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Safe Harbor to be replaced with “Privacy Shield”
On 2 February 2016, and after an intense weekend of final negotiations, the European Commission announced a political agreement between the EU and US authorities on a new framework for transatlantic personal data flows named “Privacy Shield”, to replace the invalidated Safe Harbor scheme.
Although a high-level political agreement has been reached, the detail of the new framework is yet to be drawn-up. The Commission will now prepare a draft “adequacy decision” in the coming weeks setting out the proposed Privacy Shield framework, on which it will seek the views of the Article 29 Working Party (A29WP), the EU’s independent data protection advisory body, and a committee of representatives from each EU member state.
What do we know about the EU-US Privacy Shield so far?
The Commission has confirmed that the proposed Privacy Shield reflects the requirements set out by the European Court of Justice in its ruling on 6 October 2015, which declared Safe Harbor invalid. The Commission has also confirmed that the new arrangement shall include the following features:
• Stronger obligations will be imposed on US-based companies to protect personal data flowing from the EU, with stronger monitoring and enforcement powers given to the US Department of Commerce and Federal Trade Commission, including through increased cooperation with European data protection authorities (DPAs).
• Clear safeguards and limitations will be put in place for access to EU personal data by US public and intelligence authorities, preventing generalised access and mass surveillance.
• EU citizens will have the right to seek redress for breaches of the Privacy Shield in a number of ways, including the ability to complain to a new, independent US Ombudsman in relation to access to personal data by US intelligence authorities.
What should businesses do in the meantime?
Although the Commission was silent in yesterday’s announcement on what businesses should do in the period between now and the implementation of the Privacy Shield, the A29WP confirmed in a press conference yesterday that businesses will need to rely on one of the alternative safeguards to ensure that they are in compliance with their obligations under the Data Protection Directive 95/46/EC, for example, through the incorporation of the “Model Clauses” into relevant agreements, or adoption of binding corporate rules (BCRs) in their business. The A29WP said that it is not acceptable to rely on Safe Harbor and ‘wait it out’ until the Privacy Shield is in force, as Safe Harbor has been clearly invalidated.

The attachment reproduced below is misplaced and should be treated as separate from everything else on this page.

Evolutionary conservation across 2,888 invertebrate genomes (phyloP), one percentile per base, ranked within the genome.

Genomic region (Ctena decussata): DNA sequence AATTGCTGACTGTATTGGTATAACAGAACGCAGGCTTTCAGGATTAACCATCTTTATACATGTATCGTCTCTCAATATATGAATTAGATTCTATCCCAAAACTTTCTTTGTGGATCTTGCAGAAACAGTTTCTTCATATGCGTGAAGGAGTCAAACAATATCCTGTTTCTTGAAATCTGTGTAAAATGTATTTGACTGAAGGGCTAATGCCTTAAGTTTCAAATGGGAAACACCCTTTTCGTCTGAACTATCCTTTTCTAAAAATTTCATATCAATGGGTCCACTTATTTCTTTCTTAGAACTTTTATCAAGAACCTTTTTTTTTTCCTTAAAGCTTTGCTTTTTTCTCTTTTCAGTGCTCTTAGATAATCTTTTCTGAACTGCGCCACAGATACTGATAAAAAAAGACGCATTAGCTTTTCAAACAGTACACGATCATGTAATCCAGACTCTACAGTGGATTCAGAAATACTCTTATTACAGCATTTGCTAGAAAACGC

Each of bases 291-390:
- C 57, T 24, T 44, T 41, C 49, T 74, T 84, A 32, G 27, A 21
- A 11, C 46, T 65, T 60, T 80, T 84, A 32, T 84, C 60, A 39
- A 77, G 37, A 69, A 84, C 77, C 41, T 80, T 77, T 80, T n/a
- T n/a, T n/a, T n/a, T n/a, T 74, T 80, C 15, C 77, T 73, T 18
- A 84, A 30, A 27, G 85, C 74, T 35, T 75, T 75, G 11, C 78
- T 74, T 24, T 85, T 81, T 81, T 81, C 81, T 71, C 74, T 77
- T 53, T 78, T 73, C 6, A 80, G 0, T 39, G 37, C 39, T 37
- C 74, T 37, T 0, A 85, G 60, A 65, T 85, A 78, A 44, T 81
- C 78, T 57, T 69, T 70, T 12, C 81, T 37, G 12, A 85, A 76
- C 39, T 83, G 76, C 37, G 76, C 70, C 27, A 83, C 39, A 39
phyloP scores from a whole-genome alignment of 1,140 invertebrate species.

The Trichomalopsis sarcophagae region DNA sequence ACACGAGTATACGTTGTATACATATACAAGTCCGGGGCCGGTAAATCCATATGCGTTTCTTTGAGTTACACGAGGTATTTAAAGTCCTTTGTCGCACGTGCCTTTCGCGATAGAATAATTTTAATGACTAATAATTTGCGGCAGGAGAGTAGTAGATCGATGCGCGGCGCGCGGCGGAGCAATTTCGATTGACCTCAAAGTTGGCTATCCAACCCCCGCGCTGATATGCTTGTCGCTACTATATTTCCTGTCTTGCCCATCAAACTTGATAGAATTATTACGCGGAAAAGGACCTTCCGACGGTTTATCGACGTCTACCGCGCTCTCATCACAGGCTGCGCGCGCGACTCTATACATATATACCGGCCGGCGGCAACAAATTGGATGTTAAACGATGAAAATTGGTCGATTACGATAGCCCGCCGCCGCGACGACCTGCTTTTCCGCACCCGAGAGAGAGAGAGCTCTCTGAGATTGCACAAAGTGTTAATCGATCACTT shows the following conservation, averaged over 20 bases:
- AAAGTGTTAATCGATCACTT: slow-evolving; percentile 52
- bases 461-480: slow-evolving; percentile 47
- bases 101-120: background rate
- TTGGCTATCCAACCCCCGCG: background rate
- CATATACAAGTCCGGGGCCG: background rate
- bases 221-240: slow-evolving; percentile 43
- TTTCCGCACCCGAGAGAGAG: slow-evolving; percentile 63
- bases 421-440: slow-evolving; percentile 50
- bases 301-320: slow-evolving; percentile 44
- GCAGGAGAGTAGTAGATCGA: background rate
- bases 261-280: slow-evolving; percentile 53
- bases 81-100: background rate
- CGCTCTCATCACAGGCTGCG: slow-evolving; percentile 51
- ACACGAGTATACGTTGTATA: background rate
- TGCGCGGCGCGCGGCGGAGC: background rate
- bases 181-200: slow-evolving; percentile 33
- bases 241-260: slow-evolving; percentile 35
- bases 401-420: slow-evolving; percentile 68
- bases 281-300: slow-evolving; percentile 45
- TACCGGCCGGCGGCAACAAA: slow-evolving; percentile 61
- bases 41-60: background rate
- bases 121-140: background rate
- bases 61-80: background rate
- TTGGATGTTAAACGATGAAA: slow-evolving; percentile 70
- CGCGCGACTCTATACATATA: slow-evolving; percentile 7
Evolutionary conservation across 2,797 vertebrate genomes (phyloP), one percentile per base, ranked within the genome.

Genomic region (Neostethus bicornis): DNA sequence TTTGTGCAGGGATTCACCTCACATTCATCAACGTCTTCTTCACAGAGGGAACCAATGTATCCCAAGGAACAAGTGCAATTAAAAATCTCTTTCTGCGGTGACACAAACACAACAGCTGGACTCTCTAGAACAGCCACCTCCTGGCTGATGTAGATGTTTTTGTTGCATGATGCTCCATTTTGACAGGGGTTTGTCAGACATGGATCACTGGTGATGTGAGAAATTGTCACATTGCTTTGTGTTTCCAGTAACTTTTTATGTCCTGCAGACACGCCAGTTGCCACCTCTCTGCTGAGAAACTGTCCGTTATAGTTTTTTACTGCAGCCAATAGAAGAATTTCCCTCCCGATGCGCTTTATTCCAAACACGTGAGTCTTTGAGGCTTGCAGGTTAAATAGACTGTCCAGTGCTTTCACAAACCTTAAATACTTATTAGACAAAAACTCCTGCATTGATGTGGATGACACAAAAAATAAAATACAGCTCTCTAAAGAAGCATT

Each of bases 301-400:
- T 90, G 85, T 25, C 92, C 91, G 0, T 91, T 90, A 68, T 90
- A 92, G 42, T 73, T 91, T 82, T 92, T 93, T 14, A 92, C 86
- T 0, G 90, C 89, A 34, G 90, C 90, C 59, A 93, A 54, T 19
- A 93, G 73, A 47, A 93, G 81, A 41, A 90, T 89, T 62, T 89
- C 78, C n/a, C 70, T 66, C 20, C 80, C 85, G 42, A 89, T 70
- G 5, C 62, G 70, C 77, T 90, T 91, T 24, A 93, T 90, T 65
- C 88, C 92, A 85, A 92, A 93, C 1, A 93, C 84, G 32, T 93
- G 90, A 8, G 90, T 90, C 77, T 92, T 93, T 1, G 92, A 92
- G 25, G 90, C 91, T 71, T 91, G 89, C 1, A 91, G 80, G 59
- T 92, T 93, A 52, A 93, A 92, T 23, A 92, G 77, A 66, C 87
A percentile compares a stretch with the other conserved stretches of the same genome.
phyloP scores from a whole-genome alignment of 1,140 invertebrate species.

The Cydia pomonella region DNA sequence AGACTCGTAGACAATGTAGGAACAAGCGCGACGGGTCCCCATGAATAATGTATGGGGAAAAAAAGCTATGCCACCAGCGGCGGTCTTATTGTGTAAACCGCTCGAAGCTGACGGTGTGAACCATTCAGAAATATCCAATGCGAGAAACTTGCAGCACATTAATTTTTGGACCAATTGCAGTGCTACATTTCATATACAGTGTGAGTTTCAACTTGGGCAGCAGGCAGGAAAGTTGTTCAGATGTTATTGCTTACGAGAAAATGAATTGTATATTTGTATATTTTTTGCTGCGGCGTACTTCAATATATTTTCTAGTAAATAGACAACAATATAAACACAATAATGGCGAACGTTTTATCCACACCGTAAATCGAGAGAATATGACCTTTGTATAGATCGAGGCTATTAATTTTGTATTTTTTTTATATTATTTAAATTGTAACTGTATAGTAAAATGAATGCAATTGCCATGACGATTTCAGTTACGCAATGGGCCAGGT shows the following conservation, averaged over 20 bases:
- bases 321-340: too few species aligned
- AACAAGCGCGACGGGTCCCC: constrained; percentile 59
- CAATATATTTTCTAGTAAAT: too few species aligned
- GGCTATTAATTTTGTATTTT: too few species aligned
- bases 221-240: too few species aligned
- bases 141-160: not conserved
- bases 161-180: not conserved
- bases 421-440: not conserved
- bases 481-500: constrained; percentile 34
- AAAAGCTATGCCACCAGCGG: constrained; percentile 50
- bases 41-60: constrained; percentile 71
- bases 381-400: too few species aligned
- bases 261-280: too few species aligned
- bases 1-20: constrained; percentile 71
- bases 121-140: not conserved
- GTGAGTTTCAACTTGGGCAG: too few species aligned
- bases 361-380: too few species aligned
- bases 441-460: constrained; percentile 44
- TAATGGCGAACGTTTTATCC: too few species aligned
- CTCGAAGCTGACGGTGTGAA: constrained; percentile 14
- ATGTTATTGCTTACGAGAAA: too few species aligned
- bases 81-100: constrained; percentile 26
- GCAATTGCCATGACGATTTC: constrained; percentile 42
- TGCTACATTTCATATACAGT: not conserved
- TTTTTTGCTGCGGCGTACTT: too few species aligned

Although it is positive that the EU and US have reached agreement on a framework to replace Safe Harbor, many challenges remain. With the detail yet to be fleshed out, and difficult negotiations ahead between the EU member states, it may be some time before businesses receive the certainty they have been hoping and patiently waiting for since October last year.
It is suspected that the data protection authorities of EU member states may be critical of the draft proposals, especially since the Commission has indicated that the Privacy Shield will be built upon letters signed at the highest political level in the US. There are doubts that this will be a strong enough legal foundation for the framework.
As for enforcement, it is unclear to what extent the DPAs will take action against businesses who have not put in place alternative safeguards following the invalidation of Safe Harbor. The A29WP previously announced that if no appropriate replacement was found by the end of January 2016, then DPAs may take all necessary enforcement action. It is important that clarity is provided on this standpoint, since there will be delay of months between Tuesday’s announcement and the eventual implementation of the Privacy Shield.
Click here for the European Commission press release.
Disclaimer: This article is produced for and on behalf of White & Black Limited, which is a limited liability company registered in England and Wales with registered number 06436665. It is authorised and regulated by the Solicitors Regulation Authority. The contents of this article should be viewed as opinion and general guidance, and should not be treated as legal advice.